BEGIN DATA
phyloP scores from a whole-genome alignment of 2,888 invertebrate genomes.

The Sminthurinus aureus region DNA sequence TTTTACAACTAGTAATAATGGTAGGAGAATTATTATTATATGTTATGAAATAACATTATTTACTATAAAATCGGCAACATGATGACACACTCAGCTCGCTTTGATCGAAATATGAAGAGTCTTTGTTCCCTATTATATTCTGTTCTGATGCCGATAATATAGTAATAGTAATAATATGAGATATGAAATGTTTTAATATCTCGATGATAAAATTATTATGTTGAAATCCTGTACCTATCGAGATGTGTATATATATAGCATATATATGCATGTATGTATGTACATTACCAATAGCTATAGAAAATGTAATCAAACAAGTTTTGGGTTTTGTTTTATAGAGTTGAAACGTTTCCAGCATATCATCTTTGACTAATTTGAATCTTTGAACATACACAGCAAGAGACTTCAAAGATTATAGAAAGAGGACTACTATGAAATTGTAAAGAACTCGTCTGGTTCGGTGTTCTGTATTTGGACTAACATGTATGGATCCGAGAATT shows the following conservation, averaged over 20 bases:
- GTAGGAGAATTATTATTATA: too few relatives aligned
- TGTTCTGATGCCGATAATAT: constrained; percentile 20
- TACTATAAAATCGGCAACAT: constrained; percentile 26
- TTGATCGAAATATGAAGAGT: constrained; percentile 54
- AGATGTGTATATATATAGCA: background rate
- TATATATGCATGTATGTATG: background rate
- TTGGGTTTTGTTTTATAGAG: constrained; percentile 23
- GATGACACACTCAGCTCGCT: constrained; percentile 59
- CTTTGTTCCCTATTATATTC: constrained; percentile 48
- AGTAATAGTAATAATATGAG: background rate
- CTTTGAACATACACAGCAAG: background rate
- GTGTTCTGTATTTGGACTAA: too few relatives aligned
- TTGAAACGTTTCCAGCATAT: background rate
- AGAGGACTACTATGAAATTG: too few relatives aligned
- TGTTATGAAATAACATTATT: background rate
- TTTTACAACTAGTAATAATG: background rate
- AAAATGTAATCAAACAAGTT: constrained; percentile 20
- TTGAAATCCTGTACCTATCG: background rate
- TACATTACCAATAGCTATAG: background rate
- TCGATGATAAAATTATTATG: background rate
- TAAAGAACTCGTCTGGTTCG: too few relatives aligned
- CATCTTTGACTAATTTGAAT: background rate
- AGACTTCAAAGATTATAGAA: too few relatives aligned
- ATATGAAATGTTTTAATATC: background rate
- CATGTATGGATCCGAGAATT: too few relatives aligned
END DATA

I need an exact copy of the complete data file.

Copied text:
phyloP scores from a whole-genome alignment of 2,888 invertebrate genomes.

The Sminthurinus aureus region DNA sequence TTTTACAACTAGTAATAATGGTAGGAGAATTATTATTATATGTTATGAAATAACATTATTTACTATAAAATCGGCAACATGATGACACACTCAGCTCGCTTTGATCGAAATATGAAGAGTCTTTGTTCCCTATTATATTCTGTTCTGATGCCGATAATATAGTAATAGTAATAATATGAGATATGAAATGTTTTAATATCTCGATGATAAAATTATTATGTTGAAATCCTGTACCTATCGAGATGTGTATATATATAGCATATATATGCATGTATGTATGTACATTACCAATAGCTATAGAAAATGTAATCAAACAAGTTTTGGGTTTTGTTTTATAGAGTTGAAACGTTTCCAGCATATCATCTTTGACTAATTTGAATCTTTGAACATACACAGCAAGAGACTTCAAAGATTATAGAAAGAGGACTACTATGAAATTGTAAAGAACTCGTCTGGTTCGGTGTTCTGTATTTGGACTAACATGTATGGATCCGAGAATT shows the following conservation, averaged over 20 bases:
- GTAGGAGAATTATTATTATA: too few relatives aligned
- TGTTCTGATGCCGATAATAT: constrained; percentile 20
- TACTATAAAATCGGCAACAT: constrained; percentile 26
- TTGATCGAAATATGAAGAGT: constrained; percentile 54
- AGATGTGTATATATATAGCA: background rate
- TATATATGCATGTATGTATG: background rate
- TTGGGTTTTGTTTTATAGAG: constrained; percentile 23
- GATGACACACTCAGCTCGCT: constrained; percentile 59
- CTTTGTTCCCTATTATATTC: constrained; percentile 48
- AGTAATAGTAATAATATGAG: background rate
- CTTTGAACATACACAGCAAG: background rate
- GTGTTCTGTATTTGGACTAA: too few relatives aligned
- TTGAAACGTTTCCAGCATAT: background rate
- AGAGGACTACTATGAAATTG: too few relatives aligned
- TGTTATGAAATAACATTATT: background rate
- TTTTACAACTAGTAATAATG: background rate
- AAAATGTAATCAAACAAGTT: constrained; percentile 20
- TTGAAATCCTGTACCTATCG: background rate
- TACATTACCAATAGCTATAG: background rate
- TCGATGATAAAATTATTATG: background rate
- TAAAGAACTCGTCTGGTTCG: too few relatives aligned
- CATCTTTGACTAATTTGAAT: background rate
- AGACTTCAAAGATTATAGAA: too few relatives aligned
- ATATGAAATGTTTTAATATC: background rate
- CATGTATGGATCCGAGAATT: too few relatives aligned